When my own tiny reservoir of passion runs dry every six months, I have to remind myself that this is how literature, and beauty therein, survives.
Not through the Herculean efforts of an isolated few—the writers or the professors or the publishers—but through small, seemingly inconsequential moments of stewardship and trust. Lending a book and hoping you never get it back, editing the work of a young and hopeful writer, supporting a literary journal that shares your vision—a handful of small, good things leavening unrisen dough.
These small acts of faith are responsible for the seemingly serendipitous survival of beauty; they’re origin stories, like Peter Parker getting bit by that spider. Every beauty-lover I know has one of them, each one wildly different in plot, but animated by the same heart.
Mine goes like this: In my first aimless year out of college, a mentor puts a copy of Image in my hands, mentioning a Christian Wiman essay he thinks I’d like.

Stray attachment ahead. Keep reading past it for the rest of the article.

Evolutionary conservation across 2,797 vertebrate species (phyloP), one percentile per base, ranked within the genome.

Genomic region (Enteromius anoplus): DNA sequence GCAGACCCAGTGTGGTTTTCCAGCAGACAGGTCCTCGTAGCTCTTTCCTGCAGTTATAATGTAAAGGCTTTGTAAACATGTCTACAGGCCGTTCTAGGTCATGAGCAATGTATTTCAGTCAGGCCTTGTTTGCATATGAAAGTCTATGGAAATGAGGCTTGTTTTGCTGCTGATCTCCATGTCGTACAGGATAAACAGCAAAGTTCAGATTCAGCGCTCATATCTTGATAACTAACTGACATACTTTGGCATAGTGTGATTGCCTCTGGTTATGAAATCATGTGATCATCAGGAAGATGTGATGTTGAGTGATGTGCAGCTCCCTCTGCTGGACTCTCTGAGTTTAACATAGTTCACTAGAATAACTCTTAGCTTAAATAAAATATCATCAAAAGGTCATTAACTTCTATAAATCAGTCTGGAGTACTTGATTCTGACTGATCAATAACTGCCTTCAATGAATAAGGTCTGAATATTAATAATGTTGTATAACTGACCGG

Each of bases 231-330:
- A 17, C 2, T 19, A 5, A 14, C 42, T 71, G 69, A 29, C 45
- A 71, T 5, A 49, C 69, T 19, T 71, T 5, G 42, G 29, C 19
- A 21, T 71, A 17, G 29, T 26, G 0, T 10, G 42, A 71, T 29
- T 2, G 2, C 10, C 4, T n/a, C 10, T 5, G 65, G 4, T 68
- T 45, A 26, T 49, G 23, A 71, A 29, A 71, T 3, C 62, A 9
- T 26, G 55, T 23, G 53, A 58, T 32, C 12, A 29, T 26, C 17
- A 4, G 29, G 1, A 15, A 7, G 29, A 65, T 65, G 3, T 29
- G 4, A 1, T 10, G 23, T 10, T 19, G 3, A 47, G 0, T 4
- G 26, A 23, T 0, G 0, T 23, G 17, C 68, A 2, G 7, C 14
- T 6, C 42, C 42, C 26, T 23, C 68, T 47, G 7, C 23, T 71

Three paragraphs in, a line lodges itself in my ribs like a dart: “except for that terrible, blissful feeling at the heart of creation itself, when all thought of your name is obliterated and all you want is the poem, to be the means wherein something of reality, perhaps even something of eternity, realizes itself.”
I read the entire issue, then flip to the back cover and see an ad for the SPU MFA program, and apply on a whim, craving contact. I get in, and copies of Image start inconspicuously showing up on my doorstep. I read the poems and essays in between books and during lunch breaks as a substitute teacher, like a forager hoarding exotic berries.
I move to New York to intern for a literary agent and bomb out seven months later, then stumble into a high school teaching gig back in Chicago.
Within a year I’m standing at the front of a classroom, listening. “What’s the thesis?” I ask them. “What’s the heart?”
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A native of Naperville, Illinois, Paul Anderson receieved his B.A. in English from Westmont College in 2013 and earned his M.F.A. in Fiction from Seattle Pacific University in 2016. Among other things, he’s worked as a writing teacher and cross-country coach in Chicago, a publishing intern in New York, a teacher’s assistant in Italy, and a barista in Santa Barbara. His work has appeared in Relevant, Ruminate, and Westmont Magazine.
Image above by Christopher Sessums, used with permission under a Creative Commons license.